The Mark Boucher era has started with clear indications that national selectors will look to grant greater rewards for franchise performers, but the Proteas must balance player progression with continuity.
South Africa need to ensure they don’t fall into the trap of cycling through flavor-of-the-week franchise performers in search of a ready-made solution, especially when it comes to the top order.
The Proteas will name their squad for the final two Tests of the series in the coming days, and while franchise performances should be factored in, a string of changes would send the wrong message.
Young Zubayr Hamza already finds himself under pressure from a public eager to see the Proteas win. Rassie van der Dussen and Pieter Malan have probably done enough to hold on to their places.
Off the back of the loss at Newlands, it might be tempting for the Proteas to bring in some of the 4-Day Domestic Series’ best performers in recent rounds.
The six franchise outfits each have attractive options for a Proteas team that seems to be making progress, albeit in a stuttering manner. Spin-bowling all-rounder George Linde’s 11-wicket haul against the Dolphins, a ton from the Lions’ Dominic Hendricks and fighting 50s from Warriors duo Rudi Second and Sinethemba Qeshile caught the eye in the latest round of domestic action.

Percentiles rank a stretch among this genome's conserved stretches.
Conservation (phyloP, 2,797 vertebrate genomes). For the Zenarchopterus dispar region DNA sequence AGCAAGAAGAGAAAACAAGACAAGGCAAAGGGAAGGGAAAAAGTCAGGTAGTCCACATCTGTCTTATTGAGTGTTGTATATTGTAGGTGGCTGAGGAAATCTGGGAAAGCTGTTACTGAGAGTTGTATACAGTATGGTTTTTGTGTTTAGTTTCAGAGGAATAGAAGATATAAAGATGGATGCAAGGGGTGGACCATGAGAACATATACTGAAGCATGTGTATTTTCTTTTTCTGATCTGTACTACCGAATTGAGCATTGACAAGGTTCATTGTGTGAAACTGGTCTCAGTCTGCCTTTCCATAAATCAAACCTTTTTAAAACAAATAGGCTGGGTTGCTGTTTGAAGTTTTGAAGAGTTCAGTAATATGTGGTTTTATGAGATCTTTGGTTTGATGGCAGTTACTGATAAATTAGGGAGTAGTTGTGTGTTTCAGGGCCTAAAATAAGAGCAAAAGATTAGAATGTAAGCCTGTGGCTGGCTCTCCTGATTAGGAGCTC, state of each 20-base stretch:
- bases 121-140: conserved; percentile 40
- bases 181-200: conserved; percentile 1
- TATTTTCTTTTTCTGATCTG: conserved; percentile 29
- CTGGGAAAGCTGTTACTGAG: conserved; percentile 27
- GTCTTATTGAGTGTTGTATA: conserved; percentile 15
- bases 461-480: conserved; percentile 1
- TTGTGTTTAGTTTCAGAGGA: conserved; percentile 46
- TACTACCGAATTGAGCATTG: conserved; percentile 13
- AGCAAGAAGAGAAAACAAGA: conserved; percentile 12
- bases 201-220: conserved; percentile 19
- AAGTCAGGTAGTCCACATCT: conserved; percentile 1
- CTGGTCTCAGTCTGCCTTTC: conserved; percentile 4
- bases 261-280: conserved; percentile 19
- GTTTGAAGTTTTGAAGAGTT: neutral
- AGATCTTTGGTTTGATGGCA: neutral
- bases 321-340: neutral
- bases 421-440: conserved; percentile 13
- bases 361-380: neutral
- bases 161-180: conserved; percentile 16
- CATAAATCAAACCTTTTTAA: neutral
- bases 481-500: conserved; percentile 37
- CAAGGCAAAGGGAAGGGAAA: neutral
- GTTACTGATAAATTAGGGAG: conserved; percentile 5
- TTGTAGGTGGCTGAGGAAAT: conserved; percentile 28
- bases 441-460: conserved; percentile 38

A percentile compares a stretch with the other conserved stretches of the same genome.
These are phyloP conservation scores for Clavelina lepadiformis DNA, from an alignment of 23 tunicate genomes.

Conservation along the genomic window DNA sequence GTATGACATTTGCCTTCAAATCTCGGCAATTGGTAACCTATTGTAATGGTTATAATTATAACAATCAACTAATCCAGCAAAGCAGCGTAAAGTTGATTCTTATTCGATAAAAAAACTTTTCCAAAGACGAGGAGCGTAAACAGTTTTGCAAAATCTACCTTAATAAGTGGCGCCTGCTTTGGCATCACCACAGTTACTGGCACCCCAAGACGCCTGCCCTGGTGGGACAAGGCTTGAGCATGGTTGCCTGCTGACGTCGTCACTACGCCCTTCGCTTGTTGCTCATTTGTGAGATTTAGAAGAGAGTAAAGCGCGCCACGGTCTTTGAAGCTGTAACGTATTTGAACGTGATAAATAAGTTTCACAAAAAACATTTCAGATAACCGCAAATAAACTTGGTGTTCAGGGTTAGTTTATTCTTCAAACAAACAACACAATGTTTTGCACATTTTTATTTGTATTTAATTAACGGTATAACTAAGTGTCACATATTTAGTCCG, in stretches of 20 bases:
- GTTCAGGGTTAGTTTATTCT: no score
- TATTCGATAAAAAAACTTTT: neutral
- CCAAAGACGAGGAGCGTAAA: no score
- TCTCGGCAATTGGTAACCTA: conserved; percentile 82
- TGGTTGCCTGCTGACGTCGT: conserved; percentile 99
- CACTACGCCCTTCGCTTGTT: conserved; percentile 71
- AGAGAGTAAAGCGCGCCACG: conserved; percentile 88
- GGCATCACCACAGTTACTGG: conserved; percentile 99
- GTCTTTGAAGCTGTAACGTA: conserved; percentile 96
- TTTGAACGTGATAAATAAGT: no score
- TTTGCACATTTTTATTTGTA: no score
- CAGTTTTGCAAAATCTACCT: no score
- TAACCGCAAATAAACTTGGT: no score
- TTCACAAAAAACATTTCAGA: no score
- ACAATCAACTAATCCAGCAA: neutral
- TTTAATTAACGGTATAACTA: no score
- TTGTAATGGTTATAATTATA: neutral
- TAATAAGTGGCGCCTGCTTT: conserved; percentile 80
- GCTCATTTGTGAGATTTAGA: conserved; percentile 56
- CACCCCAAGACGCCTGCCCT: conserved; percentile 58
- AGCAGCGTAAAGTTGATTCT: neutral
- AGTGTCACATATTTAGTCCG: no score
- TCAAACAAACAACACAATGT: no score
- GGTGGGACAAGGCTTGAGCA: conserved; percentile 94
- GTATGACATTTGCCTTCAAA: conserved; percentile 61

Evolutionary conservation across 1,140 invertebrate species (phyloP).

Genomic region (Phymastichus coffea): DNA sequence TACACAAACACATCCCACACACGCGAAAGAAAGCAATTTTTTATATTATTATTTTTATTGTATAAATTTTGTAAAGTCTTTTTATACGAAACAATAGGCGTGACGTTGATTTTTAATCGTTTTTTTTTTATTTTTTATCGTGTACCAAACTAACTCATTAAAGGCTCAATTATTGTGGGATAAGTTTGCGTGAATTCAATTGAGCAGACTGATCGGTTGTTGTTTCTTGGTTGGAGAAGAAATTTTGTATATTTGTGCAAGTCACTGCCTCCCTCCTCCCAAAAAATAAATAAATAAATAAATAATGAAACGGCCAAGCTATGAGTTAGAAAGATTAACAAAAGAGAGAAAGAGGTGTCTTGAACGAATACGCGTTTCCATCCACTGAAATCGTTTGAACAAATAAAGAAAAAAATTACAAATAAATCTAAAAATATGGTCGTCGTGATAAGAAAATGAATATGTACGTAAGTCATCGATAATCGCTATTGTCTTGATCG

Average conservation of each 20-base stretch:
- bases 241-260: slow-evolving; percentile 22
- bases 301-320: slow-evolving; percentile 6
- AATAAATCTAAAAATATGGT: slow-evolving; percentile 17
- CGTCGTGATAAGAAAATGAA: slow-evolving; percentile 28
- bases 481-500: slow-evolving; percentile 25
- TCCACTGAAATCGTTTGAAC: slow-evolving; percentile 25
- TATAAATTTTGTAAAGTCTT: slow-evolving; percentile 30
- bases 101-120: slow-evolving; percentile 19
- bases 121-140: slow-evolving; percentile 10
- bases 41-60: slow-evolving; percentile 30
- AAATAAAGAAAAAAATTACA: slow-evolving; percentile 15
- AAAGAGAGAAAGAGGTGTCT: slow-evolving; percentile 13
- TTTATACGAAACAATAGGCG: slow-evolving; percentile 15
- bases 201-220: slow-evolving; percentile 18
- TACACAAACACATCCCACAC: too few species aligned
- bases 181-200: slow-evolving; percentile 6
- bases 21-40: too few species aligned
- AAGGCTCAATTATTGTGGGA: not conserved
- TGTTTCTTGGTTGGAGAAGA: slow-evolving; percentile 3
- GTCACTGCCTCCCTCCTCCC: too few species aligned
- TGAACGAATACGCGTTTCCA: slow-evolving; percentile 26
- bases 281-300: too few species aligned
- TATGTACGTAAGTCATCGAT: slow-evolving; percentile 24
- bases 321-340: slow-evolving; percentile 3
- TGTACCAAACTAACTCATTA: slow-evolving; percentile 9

As much as first-class cricket in South Africa has been maligned for many years, the Proteas don’t lack for options, but they might be better off resisting the temptation to chop and change in search of success.
The tour to India and the first squad under Boucher have had the Proteas giving international experience to several players, including Linde and Senuran Muthusamy, who claimed a 10-for as the Dolphins turned the tables on the Cobras in Oudtshoorn. It could be argued that both players have international potential. However, there are only 11 places in a Test team and not every franchise player who does well can be given a go in the game’s ultimate format.
The domestic game is also blessed with an abundance of wicketkeeper-batsmen. Second and Qeshile at the Warriors, Kyle Verreynne at the Cobras, Heinrich Klaasen at the Titans and perhaps a little further away from top honours but still promising are the Dolphins’ Grant Roelofsen and Mangaliso Mosehle. This log-jam creates a problem for Cricket South Africa who wants players like these to stay in the domestic game, but cannot offer guarantees of Test-match experience.
Players in the Test set-up need time to prove themselves and adapt to cricket at the highest level, but players who perform consistently well in the domestic game also need to be rewarded. Getting this balancing act right is the key to healthy South African cricket.